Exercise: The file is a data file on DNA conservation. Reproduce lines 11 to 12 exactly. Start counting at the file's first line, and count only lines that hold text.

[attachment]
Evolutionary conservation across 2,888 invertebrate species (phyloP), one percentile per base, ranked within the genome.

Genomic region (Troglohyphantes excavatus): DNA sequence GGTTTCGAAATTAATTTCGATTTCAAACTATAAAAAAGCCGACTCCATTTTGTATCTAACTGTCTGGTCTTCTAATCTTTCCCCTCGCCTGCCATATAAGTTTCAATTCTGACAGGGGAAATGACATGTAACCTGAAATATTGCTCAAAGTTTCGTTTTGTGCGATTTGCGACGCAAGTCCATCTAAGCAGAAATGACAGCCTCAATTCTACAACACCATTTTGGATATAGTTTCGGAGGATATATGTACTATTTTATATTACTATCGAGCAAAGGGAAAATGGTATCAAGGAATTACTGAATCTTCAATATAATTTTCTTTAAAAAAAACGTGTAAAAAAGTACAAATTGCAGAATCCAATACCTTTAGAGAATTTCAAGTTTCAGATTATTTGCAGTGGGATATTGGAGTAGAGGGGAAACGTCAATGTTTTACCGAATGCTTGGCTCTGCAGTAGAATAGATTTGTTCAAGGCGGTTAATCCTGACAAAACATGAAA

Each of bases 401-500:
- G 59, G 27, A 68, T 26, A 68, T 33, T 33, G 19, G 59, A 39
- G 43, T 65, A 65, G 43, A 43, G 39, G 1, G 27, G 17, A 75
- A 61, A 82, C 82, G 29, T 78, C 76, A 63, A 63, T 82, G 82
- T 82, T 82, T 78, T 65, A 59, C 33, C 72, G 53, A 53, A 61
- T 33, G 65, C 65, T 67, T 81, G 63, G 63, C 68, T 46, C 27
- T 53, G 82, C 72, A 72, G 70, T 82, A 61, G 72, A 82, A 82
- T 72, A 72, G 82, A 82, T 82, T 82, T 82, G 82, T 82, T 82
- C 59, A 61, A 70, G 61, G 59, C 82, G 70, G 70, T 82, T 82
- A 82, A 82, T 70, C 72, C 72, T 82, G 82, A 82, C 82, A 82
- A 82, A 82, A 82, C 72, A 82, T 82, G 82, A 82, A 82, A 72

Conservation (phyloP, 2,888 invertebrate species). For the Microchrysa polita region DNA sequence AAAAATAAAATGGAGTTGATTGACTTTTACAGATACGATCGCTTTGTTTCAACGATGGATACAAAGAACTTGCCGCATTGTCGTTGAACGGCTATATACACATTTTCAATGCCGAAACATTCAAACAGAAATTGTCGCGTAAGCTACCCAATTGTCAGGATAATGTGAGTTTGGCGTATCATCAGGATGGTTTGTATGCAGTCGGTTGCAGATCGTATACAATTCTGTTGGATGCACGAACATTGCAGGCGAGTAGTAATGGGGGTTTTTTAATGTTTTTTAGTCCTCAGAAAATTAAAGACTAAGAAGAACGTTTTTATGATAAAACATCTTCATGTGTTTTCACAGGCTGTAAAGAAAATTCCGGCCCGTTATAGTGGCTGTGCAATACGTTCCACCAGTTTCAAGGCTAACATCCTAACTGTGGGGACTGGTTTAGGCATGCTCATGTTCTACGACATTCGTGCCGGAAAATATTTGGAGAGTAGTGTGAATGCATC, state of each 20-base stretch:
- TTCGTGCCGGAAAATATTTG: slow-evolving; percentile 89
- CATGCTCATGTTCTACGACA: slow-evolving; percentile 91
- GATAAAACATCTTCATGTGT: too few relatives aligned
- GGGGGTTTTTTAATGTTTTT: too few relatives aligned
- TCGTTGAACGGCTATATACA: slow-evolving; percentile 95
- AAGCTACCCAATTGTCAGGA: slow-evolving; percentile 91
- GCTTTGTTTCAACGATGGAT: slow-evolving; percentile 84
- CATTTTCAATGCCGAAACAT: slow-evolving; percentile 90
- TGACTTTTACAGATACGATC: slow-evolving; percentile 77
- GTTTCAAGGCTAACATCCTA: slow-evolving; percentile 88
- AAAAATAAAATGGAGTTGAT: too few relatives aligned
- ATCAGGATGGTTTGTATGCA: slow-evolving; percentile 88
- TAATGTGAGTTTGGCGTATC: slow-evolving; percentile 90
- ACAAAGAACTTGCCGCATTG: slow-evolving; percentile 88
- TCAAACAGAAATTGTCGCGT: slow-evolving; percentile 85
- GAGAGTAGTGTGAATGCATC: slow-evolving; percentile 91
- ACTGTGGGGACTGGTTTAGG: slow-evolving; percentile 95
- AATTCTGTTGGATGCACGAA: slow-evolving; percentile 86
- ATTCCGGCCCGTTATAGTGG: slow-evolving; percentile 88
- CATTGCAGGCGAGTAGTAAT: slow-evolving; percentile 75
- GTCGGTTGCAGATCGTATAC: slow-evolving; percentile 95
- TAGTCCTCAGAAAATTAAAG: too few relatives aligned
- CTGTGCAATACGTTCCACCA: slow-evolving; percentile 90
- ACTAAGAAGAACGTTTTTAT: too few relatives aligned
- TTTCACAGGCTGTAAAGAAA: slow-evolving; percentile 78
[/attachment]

- C 59, A 61, A 70, G 61, G 59, C 82, G 70, G 70, T 82, T 82
- A 82, A 82, T 70, C 72, C 72, T 82, G 82, A 82, C 82, A 82